At the Time of the Romans
Ptolemy, in his Geographia, tells us that at the time of the Roman invasion the Brigantes, a Celtic tribe, controlled most of northern England, with their power base centred mainly on Yorkshire, while south and west Lancashire was populated by the Setantii, possibly a sub-tribe of the Brigantes.
The Romans first appeared in North West England around 50CE, and although occasional remains, such as coins, have been unearthed, there is no evidence that they were particularly interested in the Merseyside area.
When a treaty with the Brigantes failed and they decided to subdue the area by force, they chose to set up a military base at Deva (Chester). Chester was strategically positioned for marches to the north (crossing the River Mersey at Warrington), to the south, and for dealing with the troublesome Welsh Druids. They were also attracted by its harbour, as it was the highest navigable point on the River Dee at that time. Chester subsequently became one of the three legionary bases in Britain, the others being at Caerleon in South Wales and at York, and it remained in use until late in the period of the Roman occupation of Britain.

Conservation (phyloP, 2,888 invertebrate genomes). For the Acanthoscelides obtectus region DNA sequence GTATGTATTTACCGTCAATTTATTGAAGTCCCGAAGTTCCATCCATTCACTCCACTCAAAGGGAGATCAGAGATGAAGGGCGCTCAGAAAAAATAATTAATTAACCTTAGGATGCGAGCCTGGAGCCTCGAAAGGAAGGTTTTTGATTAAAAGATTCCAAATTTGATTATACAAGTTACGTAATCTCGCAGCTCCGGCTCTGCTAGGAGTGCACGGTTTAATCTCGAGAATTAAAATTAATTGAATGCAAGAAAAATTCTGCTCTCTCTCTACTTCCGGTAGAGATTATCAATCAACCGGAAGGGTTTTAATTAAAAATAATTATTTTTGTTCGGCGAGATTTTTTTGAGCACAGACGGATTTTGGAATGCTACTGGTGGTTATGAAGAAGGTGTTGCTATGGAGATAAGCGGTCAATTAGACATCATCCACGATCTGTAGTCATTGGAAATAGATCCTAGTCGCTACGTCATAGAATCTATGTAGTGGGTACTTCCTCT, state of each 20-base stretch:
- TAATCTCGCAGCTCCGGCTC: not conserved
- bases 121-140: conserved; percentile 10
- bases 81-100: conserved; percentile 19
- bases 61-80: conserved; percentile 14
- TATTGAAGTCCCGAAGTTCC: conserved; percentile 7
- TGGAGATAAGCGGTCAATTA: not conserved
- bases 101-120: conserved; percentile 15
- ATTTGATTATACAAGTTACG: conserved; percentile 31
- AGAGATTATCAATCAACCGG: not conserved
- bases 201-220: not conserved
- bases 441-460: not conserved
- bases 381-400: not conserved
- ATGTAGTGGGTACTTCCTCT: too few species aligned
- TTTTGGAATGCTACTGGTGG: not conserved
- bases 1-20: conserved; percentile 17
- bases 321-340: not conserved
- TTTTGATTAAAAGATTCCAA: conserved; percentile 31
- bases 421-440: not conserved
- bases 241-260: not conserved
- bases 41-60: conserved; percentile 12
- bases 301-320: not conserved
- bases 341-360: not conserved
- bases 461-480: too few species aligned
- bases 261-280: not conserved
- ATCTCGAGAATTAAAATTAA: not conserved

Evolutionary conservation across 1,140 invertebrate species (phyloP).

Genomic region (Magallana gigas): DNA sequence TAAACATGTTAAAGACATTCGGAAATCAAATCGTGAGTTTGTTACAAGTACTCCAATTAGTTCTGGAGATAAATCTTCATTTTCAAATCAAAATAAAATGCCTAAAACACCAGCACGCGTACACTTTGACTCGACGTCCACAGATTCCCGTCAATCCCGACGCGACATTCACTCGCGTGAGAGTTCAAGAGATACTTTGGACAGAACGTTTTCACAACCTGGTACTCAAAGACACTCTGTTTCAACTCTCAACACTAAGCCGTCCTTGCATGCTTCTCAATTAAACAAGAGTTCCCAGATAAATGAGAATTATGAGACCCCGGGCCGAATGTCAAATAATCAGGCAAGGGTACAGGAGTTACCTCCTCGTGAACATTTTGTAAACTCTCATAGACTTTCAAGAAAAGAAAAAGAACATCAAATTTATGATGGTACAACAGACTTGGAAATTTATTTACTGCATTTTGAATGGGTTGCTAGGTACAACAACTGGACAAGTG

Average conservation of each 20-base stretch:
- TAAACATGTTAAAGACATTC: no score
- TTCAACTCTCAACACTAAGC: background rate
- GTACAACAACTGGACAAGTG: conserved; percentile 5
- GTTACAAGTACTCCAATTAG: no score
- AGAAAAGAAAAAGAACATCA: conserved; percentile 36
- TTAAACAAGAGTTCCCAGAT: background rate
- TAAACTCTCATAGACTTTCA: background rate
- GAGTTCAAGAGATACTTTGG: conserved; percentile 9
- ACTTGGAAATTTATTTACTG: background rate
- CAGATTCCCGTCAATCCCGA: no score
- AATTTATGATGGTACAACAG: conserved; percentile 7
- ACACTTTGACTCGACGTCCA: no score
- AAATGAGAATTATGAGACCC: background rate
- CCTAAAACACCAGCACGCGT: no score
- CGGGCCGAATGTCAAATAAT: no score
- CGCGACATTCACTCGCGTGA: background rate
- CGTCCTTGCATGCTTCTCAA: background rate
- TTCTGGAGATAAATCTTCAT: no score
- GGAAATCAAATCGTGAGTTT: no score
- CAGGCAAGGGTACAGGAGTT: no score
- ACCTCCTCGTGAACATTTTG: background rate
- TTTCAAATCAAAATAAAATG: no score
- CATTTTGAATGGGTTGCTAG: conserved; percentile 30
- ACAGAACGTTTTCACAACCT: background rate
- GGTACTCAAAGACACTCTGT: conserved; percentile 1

Anglo-Saxons and Vikings
The mass immigration of the Angles and the Saxons began after the Romans departed from Britain in the early 5th century. These Germanic tribes arrived in East England, but it took quite some time before any of them got across to South West Lancashire.
Eventually, individual Anglo-Saxon kingdoms came into existence in the 6th and 7th centuries, with this area regarded as being on the southern edge of Northumbria initially, before coming under the control of Mercia.
The Vikings were the next to appear in Britain, arriving in the 9th century, notably along England’s east coast initially. However, a group of Norwegian Vikings, led by Ingimund, who had been driven out of Dublin, settled in the Wirral in 902CE, using Meols as a port. Many place names on the Wirral have Norse origins, including Thingwall (“place of things”, i.e. an assembly field), Irby, Thurstaston and Birkenhead.